Notice: Fourth Circuit Local Rule 36(c) States That Citation of Unpublished Dispositions is Disfavored Except for Establishing Res Judicata, Estoppel, or the Law of the Case and Requires Service of Copies of Cited Unpublished Dispositions of the Fourth Circuit.united States of America, Plaintiff-appellee, v. Luther Bartrug, Defendant-appellant, 61 F.3d 901 (4th Cir. 1995)

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U.S. Court of Appeals for the Fourth Circuit - 61 F.3d 901 (4th Cir. 1995) Submitted April 11, 1995. Decided July 28, 1995

John A. Gibney, Jr., Jane Chittom, SHUFORD, RUBIN & GIBNEY, Richmond, VA, for appellant. Helen Fahey, United States Attorney, John C. McDougal, Special Assistant United States Attorney, Richmond, VA, for appellee.

Before ERVIN, Chief Judge, and WILKINSON and HAMILTON, Circuit Judges.



Luther R. Bartrug appeals from the district court's order revoking his probation and supervised release and imposing an additional term of imprisonment. We affirm.

Approximately ten months after Bartrug's release from prison, where he was serving a sentence for tax evasion, his probation officer filed a petition to revoke Bartrug's probation and supervised release. The probation officer alleged that after his release from prison, Bartrug failed to make restitution and the other scheduled payments as directed by his probation officer and failed to file income tax returns due from prior years.

After a hearing on the probation officer's motion, the district court found by a preponderance of the evidence that Bartrug violated the conditions of his probation by refusing to file income tax returns, refusing to arrange for payment of the fine and restitution imposed by the court, and continuing to defy collection efforts by the Internal Revenue Service ("IRS"). The court revoked Bartrug's probation and supervised release and sentenced him to additional concurrent terms of imprisonment totalling one year. The court specifically did not impose an additional term of supervision. Bartrug's prison sentence expired in October 1994.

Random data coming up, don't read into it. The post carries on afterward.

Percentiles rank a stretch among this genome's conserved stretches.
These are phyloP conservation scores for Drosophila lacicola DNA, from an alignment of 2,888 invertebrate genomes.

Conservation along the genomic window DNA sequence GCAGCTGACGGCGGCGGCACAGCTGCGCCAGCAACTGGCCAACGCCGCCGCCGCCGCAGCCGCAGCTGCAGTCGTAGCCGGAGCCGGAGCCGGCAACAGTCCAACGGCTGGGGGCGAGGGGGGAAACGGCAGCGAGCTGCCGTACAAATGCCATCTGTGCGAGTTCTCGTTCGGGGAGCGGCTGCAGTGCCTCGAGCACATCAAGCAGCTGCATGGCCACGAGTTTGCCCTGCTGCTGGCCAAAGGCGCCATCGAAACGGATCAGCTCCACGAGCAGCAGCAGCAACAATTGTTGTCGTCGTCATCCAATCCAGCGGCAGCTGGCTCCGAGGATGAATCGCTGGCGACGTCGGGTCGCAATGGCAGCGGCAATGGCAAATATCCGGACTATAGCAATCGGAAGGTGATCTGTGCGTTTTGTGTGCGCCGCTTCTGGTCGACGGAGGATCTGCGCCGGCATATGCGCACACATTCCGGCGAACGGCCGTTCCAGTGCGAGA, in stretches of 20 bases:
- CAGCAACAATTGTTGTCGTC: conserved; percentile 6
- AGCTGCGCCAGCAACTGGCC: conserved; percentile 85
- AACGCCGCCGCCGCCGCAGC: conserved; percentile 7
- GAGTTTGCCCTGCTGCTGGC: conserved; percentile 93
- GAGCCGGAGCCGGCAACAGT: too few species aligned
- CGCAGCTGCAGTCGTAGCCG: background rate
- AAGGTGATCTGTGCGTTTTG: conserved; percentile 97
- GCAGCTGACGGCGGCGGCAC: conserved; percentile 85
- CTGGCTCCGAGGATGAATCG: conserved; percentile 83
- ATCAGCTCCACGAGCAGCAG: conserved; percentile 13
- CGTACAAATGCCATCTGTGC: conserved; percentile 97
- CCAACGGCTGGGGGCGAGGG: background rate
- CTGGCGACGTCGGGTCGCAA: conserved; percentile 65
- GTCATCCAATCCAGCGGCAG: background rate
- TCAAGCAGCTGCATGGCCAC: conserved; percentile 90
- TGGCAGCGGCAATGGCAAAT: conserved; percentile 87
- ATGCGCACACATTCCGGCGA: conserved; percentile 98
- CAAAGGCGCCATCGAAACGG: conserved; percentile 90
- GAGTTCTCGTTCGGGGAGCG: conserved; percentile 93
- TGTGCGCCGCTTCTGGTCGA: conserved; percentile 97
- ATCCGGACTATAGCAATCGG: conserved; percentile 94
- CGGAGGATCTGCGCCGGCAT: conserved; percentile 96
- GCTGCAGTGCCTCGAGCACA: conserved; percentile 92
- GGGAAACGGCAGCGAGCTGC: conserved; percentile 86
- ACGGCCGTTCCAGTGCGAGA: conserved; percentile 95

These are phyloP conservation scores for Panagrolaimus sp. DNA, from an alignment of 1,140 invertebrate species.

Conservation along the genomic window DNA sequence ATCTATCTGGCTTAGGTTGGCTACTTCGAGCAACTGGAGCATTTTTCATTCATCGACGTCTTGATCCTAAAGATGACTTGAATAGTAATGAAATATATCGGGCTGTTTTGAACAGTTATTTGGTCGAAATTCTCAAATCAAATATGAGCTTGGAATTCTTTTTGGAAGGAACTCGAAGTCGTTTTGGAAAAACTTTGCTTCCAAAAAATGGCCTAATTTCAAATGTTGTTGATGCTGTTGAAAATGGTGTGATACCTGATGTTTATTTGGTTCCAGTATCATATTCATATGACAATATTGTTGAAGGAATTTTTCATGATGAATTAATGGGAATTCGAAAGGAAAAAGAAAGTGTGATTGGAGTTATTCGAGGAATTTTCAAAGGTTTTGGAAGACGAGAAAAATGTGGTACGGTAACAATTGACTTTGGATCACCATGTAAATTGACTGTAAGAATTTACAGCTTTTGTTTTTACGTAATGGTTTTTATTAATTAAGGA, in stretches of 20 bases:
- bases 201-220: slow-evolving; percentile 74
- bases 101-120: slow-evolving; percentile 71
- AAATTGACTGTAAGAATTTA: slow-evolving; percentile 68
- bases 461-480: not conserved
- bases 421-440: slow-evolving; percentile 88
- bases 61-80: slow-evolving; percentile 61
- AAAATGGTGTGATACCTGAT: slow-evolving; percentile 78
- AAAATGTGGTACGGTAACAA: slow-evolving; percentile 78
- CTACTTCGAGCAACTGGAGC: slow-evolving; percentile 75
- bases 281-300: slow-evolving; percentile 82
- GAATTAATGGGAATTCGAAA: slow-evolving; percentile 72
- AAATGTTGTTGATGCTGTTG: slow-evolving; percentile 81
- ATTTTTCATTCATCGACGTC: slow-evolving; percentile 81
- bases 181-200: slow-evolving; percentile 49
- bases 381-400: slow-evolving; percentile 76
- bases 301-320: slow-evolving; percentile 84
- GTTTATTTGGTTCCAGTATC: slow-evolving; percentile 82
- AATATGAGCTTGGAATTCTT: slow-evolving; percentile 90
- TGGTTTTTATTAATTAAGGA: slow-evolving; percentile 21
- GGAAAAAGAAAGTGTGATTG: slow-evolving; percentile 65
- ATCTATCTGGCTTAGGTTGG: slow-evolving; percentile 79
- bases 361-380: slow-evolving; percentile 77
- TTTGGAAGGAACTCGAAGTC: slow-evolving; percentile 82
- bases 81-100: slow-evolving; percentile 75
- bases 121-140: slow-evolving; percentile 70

On appeal, Bartrug challenges the district court's revocation of his probation and supervised release, arguing that the Government failed to show a willful violation. We find that there was sufficient evidence presented in this case from which the district court could be reasonably satisfied that Bartrug violated the conditions of his probation and supervised release. See United States v. Cates, 402 F.2d 473, 474 (4th Cir. 1968); United States v. Williams, 378 F.2d 665, 666 (4th Cir. 1967). Bartrug refused to meet with IRS agents to discuss his liability unless the agents responded to Bartrug's irrelevant interrogatories, and he failed to attend a meeting with IRS agents. In addition, he made only minimal payments on the obligations imposed by the court. He has also continued to deny the authority of the IRS to impose or collect taxes from him.

Having found that Bartrug violated the terms of his probation and supervised release by failing to make the required payments and failing to cooperate with the IRS, we find no abuse of discretion in the district court's decision to revoke Bartrug's term of probation and supervised release. See United States v. Stephenson, 928 F.2d 728, 731 (6th Cir. 1991); United States v. Taylor, 321 F.2d 339, 341 (4th Cir. 1963). Moreover, the court's revocation decision was not unduly harsh, particularly in light of the absence of persuasive evidence that Bartrug would not continue to violate the conditions of his release.

We therefore affirm the order of the district court revoking Bartrug's term of supervision and imposing a one-year sentence. We dispense with oral argument because the facts and legal contentions are adequately presented in the materials before the Court and argument would not aid the decisional process.